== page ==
Mothers call for genocide trial over babies in pit | World | The Times & The Sunday Times

Mothers call for genocide trial over babies in pit

A shrine at the alleged mass grave in Tuam. Remains have been found in a septic tank thereCLODAGH KILCOYNE/GETTY IMAGES
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Women who were sent to homes for unmarried mothers in Ireland want genocide prosecutions to be brought after human remains were found at a centre where the bodies of almost 800 infants may have been dumped.

The 63 members of Irish First Mothers, who range in age from their early forties to their late seventies, have written to Ireland’s attorney-general alleging that the state-sanctioned and mostly religious-run homes violated genocide laws by causing them serious bodily and mental harm through mass internment and forcible removal of their children. They want the religious groups involved to face prosecution.

The letter follows the discovery of a “significant” number of infant remains in a septic tank on the site of a former home in Tuam, Co Galway. The discovery became public late last week. It follows claims made by a historian in 2014 that death certificates had been issued for 796 babies at the home but that they had been buried without record of ceremony. The home operated from 1925 to 1961.

None of the women in Irish First Mothers were residents at Tuam, but they believe that the development highlights widespread abuses at similar homes. Most of the women allege that they were pressured or forced into giving up their babies for adoption and three infants born to the women died while in the homes.

The Catholic Church ran many of Ireland’s social services in the 20th century, including mother and baby homes where tens of thousands of unmarried pregnant women, including rape victims, were sent to give birth. Infant mortality rates in the homes far exceeded the national average.

“It is the religious mindset of the perpetrator, not the victim, which is pertinent to genocide,” the letter from the group to Máire Whelan, the attorney-general, said. “We assert that their intent was to destroy us as a religious cohort by every and all social and quasi-legal available means. The perpetrators were motivated by their own Catholic ideological characterisation of us as a religiously defined caste of so-called fallen women.”

Kathy McMahon, founder of Irish First Mothers and a former resident of a home run by nuns, said that it was important that accountability was not delayed. “The dead are not going anywhere, but the mothers who are living with the trauma of what happened to them need to see justice done in their lifetime,” she said.

Ms McMahon claims that in 1974 her first baby was taken from her shortly after birth and she was later pressured into signing adoption papers.

“None of us will ever forget that time in our lives, but having answers will allow the elderly mothers to pass away with some clarity on what occurred in those homes,” she said.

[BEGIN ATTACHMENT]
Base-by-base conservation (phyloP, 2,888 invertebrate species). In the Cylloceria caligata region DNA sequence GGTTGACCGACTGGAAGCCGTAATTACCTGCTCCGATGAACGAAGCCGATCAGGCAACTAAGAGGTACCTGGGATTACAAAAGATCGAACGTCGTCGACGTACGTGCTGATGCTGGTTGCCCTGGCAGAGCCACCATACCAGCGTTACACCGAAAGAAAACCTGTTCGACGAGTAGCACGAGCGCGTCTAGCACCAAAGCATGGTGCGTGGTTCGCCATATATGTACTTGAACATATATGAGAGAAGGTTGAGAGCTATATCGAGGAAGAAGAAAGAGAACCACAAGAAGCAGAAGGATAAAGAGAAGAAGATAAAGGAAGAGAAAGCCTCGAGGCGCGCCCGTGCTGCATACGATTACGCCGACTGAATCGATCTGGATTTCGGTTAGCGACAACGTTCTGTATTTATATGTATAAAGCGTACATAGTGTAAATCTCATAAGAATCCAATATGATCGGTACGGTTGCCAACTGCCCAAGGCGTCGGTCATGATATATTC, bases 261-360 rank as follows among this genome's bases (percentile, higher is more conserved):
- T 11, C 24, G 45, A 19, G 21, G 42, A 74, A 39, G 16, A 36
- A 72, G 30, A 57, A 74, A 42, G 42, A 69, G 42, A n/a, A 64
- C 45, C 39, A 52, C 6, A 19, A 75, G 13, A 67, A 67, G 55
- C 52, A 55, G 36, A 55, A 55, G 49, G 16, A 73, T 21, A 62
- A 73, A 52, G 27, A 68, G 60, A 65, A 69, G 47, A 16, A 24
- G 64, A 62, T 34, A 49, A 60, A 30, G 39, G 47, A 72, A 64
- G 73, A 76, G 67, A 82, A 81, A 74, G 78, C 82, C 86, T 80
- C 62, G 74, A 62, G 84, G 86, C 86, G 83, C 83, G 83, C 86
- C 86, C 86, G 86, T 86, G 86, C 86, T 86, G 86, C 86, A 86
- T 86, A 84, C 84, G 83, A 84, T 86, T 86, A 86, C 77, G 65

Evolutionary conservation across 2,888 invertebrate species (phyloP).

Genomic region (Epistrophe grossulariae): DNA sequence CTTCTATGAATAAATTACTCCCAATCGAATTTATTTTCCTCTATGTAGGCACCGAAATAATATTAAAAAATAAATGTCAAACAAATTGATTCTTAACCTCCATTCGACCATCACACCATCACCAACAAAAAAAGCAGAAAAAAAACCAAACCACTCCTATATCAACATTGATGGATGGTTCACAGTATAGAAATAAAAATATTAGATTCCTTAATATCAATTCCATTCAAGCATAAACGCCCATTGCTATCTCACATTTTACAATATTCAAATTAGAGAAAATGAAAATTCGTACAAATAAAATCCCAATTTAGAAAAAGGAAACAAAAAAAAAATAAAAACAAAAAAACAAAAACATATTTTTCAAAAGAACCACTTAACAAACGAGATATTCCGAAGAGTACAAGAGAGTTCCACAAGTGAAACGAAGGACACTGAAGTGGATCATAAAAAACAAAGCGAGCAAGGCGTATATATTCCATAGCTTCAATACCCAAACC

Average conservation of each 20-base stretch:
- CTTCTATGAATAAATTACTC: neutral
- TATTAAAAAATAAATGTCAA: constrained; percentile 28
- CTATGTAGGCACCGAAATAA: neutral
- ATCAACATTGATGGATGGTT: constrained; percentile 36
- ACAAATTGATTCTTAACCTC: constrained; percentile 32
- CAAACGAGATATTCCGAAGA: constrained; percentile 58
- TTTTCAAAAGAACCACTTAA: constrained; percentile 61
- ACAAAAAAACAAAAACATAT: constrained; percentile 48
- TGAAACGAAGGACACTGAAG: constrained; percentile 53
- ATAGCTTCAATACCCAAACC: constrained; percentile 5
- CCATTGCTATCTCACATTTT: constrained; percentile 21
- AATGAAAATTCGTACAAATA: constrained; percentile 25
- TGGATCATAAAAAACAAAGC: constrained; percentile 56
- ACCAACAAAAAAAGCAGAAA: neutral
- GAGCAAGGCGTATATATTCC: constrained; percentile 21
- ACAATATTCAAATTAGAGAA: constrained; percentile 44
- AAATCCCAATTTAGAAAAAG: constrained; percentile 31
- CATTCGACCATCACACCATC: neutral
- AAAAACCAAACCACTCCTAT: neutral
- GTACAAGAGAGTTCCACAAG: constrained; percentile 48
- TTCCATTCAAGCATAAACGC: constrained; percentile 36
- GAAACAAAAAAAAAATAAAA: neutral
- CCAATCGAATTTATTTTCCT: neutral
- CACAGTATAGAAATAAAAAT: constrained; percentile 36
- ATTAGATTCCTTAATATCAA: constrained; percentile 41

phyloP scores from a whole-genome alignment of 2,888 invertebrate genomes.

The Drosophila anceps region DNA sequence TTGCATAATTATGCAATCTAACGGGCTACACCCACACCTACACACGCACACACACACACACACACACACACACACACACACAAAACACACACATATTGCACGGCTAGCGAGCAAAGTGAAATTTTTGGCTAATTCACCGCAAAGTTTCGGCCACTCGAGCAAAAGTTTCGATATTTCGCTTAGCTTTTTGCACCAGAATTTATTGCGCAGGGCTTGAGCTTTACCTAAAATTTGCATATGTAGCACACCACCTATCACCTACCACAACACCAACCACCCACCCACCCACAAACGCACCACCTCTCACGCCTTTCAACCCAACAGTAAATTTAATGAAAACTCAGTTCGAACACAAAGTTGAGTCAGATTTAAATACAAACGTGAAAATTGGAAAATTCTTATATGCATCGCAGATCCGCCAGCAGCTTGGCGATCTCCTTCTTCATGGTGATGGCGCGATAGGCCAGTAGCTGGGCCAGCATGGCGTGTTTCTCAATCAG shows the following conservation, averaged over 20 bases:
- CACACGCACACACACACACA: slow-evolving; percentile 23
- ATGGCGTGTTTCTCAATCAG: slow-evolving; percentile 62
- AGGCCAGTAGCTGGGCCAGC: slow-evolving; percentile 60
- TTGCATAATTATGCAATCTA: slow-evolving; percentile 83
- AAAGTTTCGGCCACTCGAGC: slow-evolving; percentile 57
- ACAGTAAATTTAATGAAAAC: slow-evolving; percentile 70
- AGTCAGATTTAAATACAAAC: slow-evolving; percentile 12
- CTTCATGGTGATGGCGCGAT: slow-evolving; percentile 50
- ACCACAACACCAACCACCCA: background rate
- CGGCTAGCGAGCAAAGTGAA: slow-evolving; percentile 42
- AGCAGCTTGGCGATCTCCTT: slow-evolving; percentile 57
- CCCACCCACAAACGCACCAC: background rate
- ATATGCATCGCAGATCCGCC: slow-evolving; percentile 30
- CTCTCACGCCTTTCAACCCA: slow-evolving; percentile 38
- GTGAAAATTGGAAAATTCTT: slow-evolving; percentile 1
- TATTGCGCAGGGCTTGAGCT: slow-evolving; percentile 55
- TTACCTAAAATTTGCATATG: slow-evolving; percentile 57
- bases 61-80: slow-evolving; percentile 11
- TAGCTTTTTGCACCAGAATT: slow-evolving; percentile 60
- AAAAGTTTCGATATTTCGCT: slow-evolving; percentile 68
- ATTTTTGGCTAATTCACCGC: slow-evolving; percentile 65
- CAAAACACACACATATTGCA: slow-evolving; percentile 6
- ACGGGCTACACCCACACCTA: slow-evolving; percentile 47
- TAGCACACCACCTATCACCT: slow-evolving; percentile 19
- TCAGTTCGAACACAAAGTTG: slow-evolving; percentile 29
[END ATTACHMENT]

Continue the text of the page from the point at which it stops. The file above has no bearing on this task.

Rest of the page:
Sharon McGuigan, another member of the group, gave birth to a girl while in the same home as Ms McMahon.

She has not been able to make contact with her daughter since, she claims, she was forced by her parents to sign adoption papers. “It shattered my confidence and caused me years of depression,” she said. “It even prevents you bonding properly with the children you might have later.”

If Ms Whelan refuses to support the women’s case or deems it inadmissable in an Irish court, the group will appeal to the United Nations Human Rights Commission to ask if prosecutions for genocide in the International Criminal Court are possible.

The discovery of the remains had brought the issue into the open “and there is going to be much more,” Ms McGuigan said. “We have to have accountability, whether it is elements of church or state which are responsible.”

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19 comments
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Many of these nuns came from middle class farming families. Most of the children were born to poor mothers. Some of the children were orphans. These nuns regarded such children as being socially worthless and from a religious perspective damned. It is a reflection of their backwardness and hypocrisy that these deaths were sanctioned by the Catholic Church. The children who did survive were treated as virtual slaves to work in their laundries. At 16 they were then abandoned and thrown out into the world with little education.

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A Church is not a church unless compassion and love prevail, and where conceiving a child should be greeted with hope, love, and every future assistance.

A so-called church which considers that everyone is born in "original sin" is missing the point entirely.

Too much dogma, theologising, and perverted misunderstanding over the years has twisted the meaning of Christianity into a horrible censorious cult, horribly far from the teachings of Jesus. 



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"Suffer the little children"


I put this in the same box as the Isis "fighter" who wanted a doctor to give his Yazidi sex slave a hysterectomy to stop her havng babies.  Yest the contraceptive pill was "haram" - forbidden.

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@Ian Wishart  Yet raping her was halal, 'permitted'. The evils of extreme religious mindsets appear to have no boundaries.


Yet perhaps we should remember that many of the Nuns running these 'homes' may well have themselves been pressured by family to enter religious orders, thereby sacrificing their own child-bearing in the cause of religious ideology. 'Those to whom evil is done, do evil in their turn'.

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Poor babies. Poor desperate mothers. I hope that there will be a full investigation and the perpetrators will be prosecuted.